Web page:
Karen: When a team loses year after year, an expectation of loss and mediocrity comes to pervade the program. Changing that ingrained culture was difficult and necessary work. My first year as head coach, one of the star athletes I’d managed to recruit told me flat out, “Had I known this was the state of the program, I wouldn’t have come.” Some parents took their doubts to the administration, saying I wasn’t cut out for the job. The criticism stung; without my Buddhist practice, I’d have crumbled. But I’d staked my life and career on the Buddhist principle of the “oneness of life and its environment,” which holds that all phenomena in our environment are a reflection of our own lives. All that was going on in my career was my problem to solve.

What did you do? 

Karen: Grind. As second Soka Gakkai President Josei Toda said, “In faith, do the work of one; in your job, do the work of three” (Youth and the Writings of Nichiren Daishonin, p. 20). If I was going to transform the Ohio State culture, my determination would be decisive. If I grew complacent, that complacence would make its way into the hearts of all my athletes. But if I roused courage, that courage would take hold of everyone. By my fifth year, we made Ohio State program history, taking home its first women’s track and field team’s championship title. We did it again and again over the next decade.

Incredible. In 2014, you became Ohio State’s director of both the men’s and women’s track and field teams, a position held by less than 3% of women throughout the country. In such a position and competing at such a high level, how did you keep the prerogative of winning from overshadowing the happiness of the students? 

Karen: So, I understand the spirit of the question; we’ve all heard of coaches who sacrifice too much for a medal. But as a disciple of Ikeda Sensei, my honest feeling is that winning is the prerogative. As Sensei says: “Winning is exhilarating and joyful. Winners’ smiles are beautiful” (September 4, 2009, World Tribune, p. 5). Buddhism and athletics—they run parallel; in both, it’s win or lose. This is where faith comes in. 

Morning and evening, I woke up and chanted for the happiness of these young people, for their total victory on and off the track. Based on that prayer, I took action. I got to know their families and struggles, and I made it a mandate for my staff to meet kids when it was convenient for the kids. If a student’s pre-med courses meant they had to miss evening practice, I made sure someone was there to work with them in the morning. If they needed to be at the hospital early on a nursing schedule, someone would be on the track to work with them in the evening.

Once students saw that I was willing to do anything extra within the bounds of the rules, they took it upon themselves to do their best. A shared spirit to strive inevitably pervaded all areas of our lives—school, friendships, family, work. As a Buddhist coach, I always went for the win; this brings out the best in people. Then, win or lose, there are no regrets, because we know in our hearts, we did our best.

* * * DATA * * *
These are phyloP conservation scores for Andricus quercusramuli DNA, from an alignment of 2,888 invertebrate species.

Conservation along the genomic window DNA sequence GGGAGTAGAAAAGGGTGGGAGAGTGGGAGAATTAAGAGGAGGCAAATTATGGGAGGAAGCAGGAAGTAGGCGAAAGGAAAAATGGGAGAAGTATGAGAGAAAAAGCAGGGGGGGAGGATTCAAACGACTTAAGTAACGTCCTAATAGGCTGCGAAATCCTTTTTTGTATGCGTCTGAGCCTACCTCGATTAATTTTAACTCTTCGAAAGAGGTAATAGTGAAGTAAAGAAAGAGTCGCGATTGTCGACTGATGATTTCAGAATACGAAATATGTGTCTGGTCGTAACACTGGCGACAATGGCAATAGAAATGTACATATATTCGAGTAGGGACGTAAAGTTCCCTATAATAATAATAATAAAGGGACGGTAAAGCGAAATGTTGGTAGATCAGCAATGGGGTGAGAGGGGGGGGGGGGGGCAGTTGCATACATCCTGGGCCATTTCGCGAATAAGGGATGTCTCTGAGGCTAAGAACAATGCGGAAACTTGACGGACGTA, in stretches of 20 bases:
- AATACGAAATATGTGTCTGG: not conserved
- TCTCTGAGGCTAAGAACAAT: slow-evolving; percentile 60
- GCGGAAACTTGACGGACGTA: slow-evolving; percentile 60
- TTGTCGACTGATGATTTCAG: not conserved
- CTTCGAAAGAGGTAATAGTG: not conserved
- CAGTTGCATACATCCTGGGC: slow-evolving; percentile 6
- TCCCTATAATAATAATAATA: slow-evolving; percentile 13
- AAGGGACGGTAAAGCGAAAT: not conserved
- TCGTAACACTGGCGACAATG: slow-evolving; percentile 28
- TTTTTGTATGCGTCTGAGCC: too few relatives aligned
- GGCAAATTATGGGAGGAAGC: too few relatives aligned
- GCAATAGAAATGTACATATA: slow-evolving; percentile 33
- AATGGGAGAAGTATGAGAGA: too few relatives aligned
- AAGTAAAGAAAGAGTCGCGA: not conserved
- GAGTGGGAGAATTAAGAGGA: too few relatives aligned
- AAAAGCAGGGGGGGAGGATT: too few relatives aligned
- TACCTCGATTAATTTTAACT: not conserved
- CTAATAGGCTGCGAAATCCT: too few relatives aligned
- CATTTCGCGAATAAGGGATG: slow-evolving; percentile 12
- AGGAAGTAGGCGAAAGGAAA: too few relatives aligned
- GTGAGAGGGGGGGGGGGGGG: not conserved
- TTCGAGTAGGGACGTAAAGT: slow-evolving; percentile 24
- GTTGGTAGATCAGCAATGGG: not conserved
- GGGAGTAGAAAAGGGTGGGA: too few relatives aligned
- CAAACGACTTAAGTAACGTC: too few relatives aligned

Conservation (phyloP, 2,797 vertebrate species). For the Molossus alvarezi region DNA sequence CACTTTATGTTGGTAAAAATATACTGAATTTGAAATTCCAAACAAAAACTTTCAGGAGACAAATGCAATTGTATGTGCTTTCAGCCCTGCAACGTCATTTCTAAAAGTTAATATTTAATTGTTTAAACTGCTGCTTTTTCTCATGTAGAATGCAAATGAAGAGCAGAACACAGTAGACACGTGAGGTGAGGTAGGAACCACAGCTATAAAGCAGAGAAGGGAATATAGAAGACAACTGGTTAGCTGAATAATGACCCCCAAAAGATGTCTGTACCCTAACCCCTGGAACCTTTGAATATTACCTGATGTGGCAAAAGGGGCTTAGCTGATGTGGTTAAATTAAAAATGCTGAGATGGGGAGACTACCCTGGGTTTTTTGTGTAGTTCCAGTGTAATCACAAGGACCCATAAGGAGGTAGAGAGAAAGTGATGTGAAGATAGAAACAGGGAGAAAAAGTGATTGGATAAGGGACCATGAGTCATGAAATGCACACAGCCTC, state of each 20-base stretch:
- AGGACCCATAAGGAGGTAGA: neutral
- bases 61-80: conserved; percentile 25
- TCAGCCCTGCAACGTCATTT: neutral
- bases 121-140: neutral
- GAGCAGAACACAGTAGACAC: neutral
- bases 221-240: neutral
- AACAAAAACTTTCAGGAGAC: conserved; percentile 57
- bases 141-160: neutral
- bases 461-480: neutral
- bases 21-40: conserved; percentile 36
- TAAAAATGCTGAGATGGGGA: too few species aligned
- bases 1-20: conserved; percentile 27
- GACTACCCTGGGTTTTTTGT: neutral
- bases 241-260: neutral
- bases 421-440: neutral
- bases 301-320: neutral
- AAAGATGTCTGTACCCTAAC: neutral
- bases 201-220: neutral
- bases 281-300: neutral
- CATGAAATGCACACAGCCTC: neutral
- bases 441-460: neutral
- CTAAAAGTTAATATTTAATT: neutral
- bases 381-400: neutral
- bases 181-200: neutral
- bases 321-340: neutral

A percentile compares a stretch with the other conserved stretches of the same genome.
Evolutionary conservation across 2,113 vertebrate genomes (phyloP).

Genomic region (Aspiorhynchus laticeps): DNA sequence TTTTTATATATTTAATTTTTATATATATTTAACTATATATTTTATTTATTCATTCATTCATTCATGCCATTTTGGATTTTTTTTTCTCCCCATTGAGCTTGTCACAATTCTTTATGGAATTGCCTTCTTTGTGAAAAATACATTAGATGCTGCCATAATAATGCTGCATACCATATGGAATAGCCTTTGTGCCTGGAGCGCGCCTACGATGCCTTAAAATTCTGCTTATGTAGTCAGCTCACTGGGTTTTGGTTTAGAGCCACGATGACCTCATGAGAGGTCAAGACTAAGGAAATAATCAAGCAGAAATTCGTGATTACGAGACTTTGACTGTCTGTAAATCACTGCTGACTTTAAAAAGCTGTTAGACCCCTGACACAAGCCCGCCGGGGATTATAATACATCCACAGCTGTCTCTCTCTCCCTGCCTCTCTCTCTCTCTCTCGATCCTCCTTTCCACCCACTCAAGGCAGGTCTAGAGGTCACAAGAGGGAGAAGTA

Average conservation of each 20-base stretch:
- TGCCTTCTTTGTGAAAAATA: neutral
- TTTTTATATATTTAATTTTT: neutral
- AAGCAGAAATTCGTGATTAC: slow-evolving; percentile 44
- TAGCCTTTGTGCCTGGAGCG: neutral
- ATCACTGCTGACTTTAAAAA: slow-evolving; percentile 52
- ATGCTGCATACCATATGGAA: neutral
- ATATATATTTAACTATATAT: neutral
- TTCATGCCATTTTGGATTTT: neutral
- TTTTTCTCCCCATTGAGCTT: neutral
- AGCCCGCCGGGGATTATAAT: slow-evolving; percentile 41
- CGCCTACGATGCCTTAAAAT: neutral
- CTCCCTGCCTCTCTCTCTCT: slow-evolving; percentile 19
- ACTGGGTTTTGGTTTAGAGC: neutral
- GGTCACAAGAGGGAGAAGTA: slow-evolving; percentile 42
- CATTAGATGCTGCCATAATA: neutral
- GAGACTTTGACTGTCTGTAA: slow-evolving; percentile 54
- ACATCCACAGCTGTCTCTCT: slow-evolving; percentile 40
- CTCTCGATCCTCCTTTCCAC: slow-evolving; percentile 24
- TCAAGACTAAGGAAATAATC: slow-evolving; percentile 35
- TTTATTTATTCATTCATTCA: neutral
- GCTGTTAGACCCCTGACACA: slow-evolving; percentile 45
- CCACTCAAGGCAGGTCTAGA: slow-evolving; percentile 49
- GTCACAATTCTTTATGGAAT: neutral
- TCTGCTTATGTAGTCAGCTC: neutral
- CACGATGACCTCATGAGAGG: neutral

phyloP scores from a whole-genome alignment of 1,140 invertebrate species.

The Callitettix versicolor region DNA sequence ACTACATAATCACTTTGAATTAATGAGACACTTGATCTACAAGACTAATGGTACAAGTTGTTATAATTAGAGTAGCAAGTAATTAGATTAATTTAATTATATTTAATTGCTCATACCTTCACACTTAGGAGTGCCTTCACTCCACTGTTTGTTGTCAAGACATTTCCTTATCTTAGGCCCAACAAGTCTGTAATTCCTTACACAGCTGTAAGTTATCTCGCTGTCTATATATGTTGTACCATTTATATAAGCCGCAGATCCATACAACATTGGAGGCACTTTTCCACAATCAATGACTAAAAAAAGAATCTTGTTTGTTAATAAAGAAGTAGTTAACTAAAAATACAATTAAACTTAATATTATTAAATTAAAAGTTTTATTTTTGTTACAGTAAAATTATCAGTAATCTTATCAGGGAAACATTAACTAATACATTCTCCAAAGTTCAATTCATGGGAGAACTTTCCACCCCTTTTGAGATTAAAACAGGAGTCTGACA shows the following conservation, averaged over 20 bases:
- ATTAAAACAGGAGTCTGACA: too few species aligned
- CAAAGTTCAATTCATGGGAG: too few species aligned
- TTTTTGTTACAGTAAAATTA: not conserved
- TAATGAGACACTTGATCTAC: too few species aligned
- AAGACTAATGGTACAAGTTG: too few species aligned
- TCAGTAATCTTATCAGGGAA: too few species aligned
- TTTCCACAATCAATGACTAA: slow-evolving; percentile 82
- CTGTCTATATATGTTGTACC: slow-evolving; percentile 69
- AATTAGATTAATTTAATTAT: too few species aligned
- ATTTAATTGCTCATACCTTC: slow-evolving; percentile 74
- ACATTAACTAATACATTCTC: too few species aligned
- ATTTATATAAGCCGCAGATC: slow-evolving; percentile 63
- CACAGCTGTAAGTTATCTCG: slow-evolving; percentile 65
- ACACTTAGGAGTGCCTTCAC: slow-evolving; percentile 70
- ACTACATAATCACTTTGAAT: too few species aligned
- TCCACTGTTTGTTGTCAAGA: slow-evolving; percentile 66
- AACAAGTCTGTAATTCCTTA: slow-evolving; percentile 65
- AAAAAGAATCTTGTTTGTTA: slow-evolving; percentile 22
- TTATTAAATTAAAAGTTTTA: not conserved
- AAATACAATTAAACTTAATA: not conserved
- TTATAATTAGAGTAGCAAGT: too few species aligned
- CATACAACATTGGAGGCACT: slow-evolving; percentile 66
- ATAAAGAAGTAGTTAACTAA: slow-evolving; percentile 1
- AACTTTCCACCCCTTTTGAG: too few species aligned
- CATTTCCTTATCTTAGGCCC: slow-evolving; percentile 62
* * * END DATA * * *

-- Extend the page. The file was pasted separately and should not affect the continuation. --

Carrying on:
Karen Dennis with championship trophies she helped Ohio State University win during her years as a coach. Photo by Nathan Kensinger.

It sounds like you built an incredible program. What do you consider your greatest victory?

Karen: When I became the director of the men’s and women’s teams, three of the top male athletes walked. Like Odessa, they’d simply never been coached by a woman. I let them go and assured those who stayed that if they gave me a chance, we’d find success as surely as I had with the women’s program. Twenty-five years had passed since the men’s team had won a Big Ten championship, so I knew my work was cut out for me. So work I did, with faith, practice and study as my foundation. In 2018, our men’s team won both the indoor and outdoor Big Ten championships.

Two years later, I told my boss I would be retiring within a couple of years. But after chanting, I decided that my mission wasn’t quite finished. I decided to strive to make program history one last time. I committed myself to the goal of both the men’s and women’s team winning the Big Ten championship in the same year. Both teams were now in the top three of our conference and among the top 10–20 teams in the country. We were working harmoniously together as a combined staff and team who believed we were the people who would accomplish this lofty goal.

In my final season, 2022, our women’s team won the indoor championship and our men’s team was second. During our outdoor campaign, we were firing on all cylinders! Our men achieved a victory for the third time in my career, and our women also won!

During my coaching journey, my teams won 13 Big Ten championships, ranking us No. 1 among all Ohio State sports programs. I’ve been inducted into the Hall of Fame for three prestigious organizations and voted coach of the year by my peers 13 times.

The biggest difference between the person I am today and the person I was before I started my practice is this: I’ve learned to appreciate the good times and the challenging times. In both gain and loss there’s benefit if you can see things from a high life condition. It all comes down to my Buddhist faith, practice and study. Nichiren Daishonin states, “A sword is useless in the hands of a coward” (“Reply to Kyo’o,” The Writings of Nichiren Daishonin, vol. 1, p. 412). When feeling low, faith resurrects my courage. No course in life is smooth sailing, but through faith, I’ve learned that I can create the conditions for victory.

From the November 2023 Living Buddhism